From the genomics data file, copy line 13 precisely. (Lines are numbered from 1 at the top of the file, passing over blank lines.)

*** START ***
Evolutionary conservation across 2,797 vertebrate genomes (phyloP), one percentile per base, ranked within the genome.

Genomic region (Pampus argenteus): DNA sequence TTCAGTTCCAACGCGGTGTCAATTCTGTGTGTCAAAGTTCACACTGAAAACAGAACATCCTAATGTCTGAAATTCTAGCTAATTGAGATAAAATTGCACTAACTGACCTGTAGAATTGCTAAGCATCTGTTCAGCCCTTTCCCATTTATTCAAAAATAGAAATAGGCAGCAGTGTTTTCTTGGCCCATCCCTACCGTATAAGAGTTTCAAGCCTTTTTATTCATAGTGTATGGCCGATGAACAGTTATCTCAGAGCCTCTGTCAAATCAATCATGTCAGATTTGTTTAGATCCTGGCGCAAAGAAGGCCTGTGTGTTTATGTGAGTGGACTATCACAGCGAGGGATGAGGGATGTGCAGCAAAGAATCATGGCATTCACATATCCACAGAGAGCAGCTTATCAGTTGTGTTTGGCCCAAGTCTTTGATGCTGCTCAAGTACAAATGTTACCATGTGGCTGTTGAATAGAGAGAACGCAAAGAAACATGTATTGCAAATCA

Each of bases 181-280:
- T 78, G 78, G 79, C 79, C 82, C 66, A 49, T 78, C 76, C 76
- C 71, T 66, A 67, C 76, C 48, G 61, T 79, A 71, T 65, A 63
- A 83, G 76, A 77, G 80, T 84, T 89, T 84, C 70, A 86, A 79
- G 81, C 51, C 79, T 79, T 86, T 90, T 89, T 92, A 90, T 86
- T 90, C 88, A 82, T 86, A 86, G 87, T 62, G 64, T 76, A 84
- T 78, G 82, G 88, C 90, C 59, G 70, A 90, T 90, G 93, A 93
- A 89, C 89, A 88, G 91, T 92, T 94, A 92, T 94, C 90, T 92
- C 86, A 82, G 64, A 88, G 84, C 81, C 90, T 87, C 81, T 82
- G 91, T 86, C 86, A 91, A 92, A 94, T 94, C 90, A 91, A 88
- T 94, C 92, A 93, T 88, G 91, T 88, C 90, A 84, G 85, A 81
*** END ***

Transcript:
- T 94, C 92, A 93, T 88, G 91, T 88, C 90, A 84, G 85, A 81